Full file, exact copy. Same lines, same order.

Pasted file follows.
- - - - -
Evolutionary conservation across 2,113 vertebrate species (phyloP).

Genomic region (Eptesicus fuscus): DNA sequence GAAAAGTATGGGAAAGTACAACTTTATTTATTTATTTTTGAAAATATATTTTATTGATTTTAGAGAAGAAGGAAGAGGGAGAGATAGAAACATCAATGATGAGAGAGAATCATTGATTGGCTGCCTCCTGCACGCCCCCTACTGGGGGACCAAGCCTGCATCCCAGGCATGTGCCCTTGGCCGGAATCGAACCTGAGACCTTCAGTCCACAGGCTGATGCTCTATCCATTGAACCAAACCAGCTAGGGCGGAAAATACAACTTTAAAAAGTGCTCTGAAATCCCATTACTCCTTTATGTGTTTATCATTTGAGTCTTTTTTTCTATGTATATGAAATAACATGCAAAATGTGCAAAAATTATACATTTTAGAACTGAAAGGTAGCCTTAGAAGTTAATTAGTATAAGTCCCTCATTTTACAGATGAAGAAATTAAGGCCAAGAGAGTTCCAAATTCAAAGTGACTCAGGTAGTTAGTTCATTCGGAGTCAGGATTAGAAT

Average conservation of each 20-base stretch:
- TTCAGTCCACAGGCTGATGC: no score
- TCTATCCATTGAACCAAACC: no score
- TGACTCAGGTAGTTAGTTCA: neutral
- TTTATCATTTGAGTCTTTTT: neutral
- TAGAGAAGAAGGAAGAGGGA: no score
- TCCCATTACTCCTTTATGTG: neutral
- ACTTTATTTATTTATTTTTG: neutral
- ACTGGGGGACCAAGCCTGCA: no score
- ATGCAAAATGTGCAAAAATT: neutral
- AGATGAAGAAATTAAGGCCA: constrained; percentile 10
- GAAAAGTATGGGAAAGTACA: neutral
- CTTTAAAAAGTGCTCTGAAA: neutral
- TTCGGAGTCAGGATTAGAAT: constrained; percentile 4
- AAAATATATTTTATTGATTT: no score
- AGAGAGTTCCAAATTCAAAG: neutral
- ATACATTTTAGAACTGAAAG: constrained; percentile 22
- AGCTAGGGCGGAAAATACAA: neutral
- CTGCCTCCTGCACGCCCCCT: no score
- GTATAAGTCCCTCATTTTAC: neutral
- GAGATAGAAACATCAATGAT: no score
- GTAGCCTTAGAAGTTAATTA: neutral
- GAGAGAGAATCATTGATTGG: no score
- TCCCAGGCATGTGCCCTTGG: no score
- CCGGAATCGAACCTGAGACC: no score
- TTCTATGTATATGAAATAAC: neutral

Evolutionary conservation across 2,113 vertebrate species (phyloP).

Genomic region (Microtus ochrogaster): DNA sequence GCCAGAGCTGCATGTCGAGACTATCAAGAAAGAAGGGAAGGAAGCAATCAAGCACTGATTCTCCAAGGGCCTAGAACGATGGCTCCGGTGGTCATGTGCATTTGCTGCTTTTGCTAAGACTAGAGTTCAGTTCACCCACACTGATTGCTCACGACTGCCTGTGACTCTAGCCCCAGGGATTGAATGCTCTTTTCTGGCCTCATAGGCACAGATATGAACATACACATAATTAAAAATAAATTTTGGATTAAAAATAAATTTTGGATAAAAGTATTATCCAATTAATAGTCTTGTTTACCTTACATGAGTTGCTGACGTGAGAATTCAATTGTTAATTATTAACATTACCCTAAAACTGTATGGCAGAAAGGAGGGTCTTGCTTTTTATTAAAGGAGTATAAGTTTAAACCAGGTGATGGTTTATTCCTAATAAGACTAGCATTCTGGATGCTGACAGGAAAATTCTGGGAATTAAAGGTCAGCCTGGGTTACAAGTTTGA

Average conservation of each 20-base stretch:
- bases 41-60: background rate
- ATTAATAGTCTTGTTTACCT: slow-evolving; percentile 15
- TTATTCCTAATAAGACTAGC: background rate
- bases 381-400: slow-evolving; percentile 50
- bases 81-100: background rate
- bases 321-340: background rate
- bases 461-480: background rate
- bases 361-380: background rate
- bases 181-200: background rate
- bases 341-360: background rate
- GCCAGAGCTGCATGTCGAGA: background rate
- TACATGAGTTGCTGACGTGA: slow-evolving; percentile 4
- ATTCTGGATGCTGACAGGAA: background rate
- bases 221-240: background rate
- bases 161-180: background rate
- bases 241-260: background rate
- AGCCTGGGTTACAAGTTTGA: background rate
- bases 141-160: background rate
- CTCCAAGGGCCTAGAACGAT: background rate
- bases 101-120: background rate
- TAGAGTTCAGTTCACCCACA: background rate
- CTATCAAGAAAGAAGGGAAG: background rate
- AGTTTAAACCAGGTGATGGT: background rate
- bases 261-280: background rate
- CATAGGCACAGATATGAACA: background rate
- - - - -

Evolutionary conservation across 2,113 vertebrate species (phyloP).

Genomic region (Eptesicus fuscus): DNA sequence GAAAAGTATGGGAAAGTACAACTTTATTTATTTATTTTTGAAAATATATTTTATTGATTTTAGAGAAGAAGGAAGAGGGAGAGATAGAAACATCAATGATGAGAGAGAATCATTGATTGGCTGCCTCCTGCACGCCCCCTACTGGGGGACCAAGCCTGCATCCCAGGCATGTGCCCTTGGCCGGAATCGAACCTGAGACCTTCAGTCCACAGGCTGATGCTCTATCCATTGAACCAAACCAGCTAGGGCGGAAAATACAACTTTAAAAAGTGCTCTGAAATCCCATTACTCCTTTATGTGTTTATCATTTGAGTCTTTTTTTCTATGTATATGAAATAACATGCAAAATGTGCAAAAATTATACATTTTAGAACTGAAAGGTAGCCTTAGAAGTTAATTAGTATAAGTCCCTCATTTTACAGATGAAGAAATTAAGGCCAAGAGAGTTCCAAATTCAAAGTGACTCAGGTAGTTAGTTCATTCGGAGTCAGGATTAGAAT

Average conservation of each 20-base stretch:
- TTCAGTCCACAGGCTGATGC: no score
- TCTATCCATTGAACCAAACC: no score
- TGACTCAGGTAGTTAGTTCA: neutral
- TTTATCATTTGAGTCTTTTT: neutral
- TAGAGAAGAAGGAAGAGGGA: no score
- TCCCATTACTCCTTTATGTG: neutral
- ACTTTATTTATTTATTTTTG: neutral
- ACTGGGGGACCAAGCCTGCA: no score
- ATGCAAAATGTGCAAAAATT: neutral
- AGATGAAGAAATTAAGGCCA: constrained; percentile 10
- GAAAAGTATGGGAAAGTACA: neutral
- CTTTAAAAAGTGCTCTGAAA: neutral
- TTCGGAGTCAGGATTAGAAT: constrained; percentile 4
- AAAATATATTTTATTGATTT: no score
- AGAGAGTTCCAAATTCAAAG: neutral
- ATACATTTTAGAACTGAAAG: constrained; percentile 22
- AGCTAGGGCGGAAAATACAA: neutral
- CTGCCTCCTGCACGCCCCCT: no score
- GTATAAGTCCCTCATTTTAC: neutral
- GAGATAGAAACATCAATGAT: no score
- GTAGCCTTAGAAGTTAATTA: neutral
- GAGAGAGAATCATTGATTGG: no score
- TCCCAGGCATGTGCCCTTGG: no score
- CCGGAATCGAACCTGAGACC: no score
- TTCTATGTATATGAAATAAC: neutral

Evolutionary conservation across 2,113 vertebrate species (phyloP).

Genomic region (Microtus ochrogaster): DNA sequence GCCAGAGCTGCATGTCGAGACTATCAAGAAAGAAGGGAAGGAAGCAATCAAGCACTGATTCTCCAAGGGCCTAGAACGATGGCTCCGGTGGTCATGTGCATTTGCTGCTTTTGCTAAGACTAGAGTTCAGTTCACCCACACTGATTGCTCACGACTGCCTGTGACTCTAGCCCCAGGGATTGAATGCTCTTTTCTGGCCTCATAGGCACAGATATGAACATACACATAATTAAAAATAAATTTTGGATTAAAAATAAATTTTGGATAAAAGTATTATCCAATTAATAGTCTTGTTTACCTTACATGAGTTGCTGACGTGAGAATTCAATTGTTAATTATTAACATTACCCTAAAACTGTATGGCAGAAAGGAGGGTCTTGCTTTTTATTAAAGGAGTATAAGTTTAAACCAGGTGATGGTTTATTCCTAATAAGACTAGCATTCTGGATGCTGACAGGAAAATTCTGGGAATTAAAGGTCAGCCTGGGTTACAAGTTTGA

Average conservation of each 20-base stretch:
- bases 41-60: background rate
- ATTAATAGTCTTGTTTACCT: slow-evolving; percentile 15
- TTATTCCTAATAAGACTAGC: background rate
- bases 381-400: slow-evolving; percentile 50
- bases 81-100: background rate
- bases 321-340: background rate
- bases 461-480: background rate
- bases 361-380: background rate
- bases 181-200: background rate
- bases 341-360: background rate
- GCCAGAGCTGCATGTCGAGA: background rate
- TACATGAGTTGCTGACGTGA: slow-evolving; percentile 4
- ATTCTGGATGCTGACAGGAA: background rate
- bases 221-240: background rate
- bases 161-180: background rate
- bases 241-260: background rate
- AGCCTGGGTTACAAGTTTGA: background rate
- bases 141-160: background rate
- CTCCAAGGGCCTAGAACGAT: background rate
- bases 101-120: background rate
- TAGAGTTCAGTTCACCCACA: background rate
- CTATCAAGAAAGAAGGGAAG: background rate
- AGTTTAAACCAGGTGATGGT: background rate
- bases 261-280: background rate
- CATAGGCACAGATATGAACA: background rate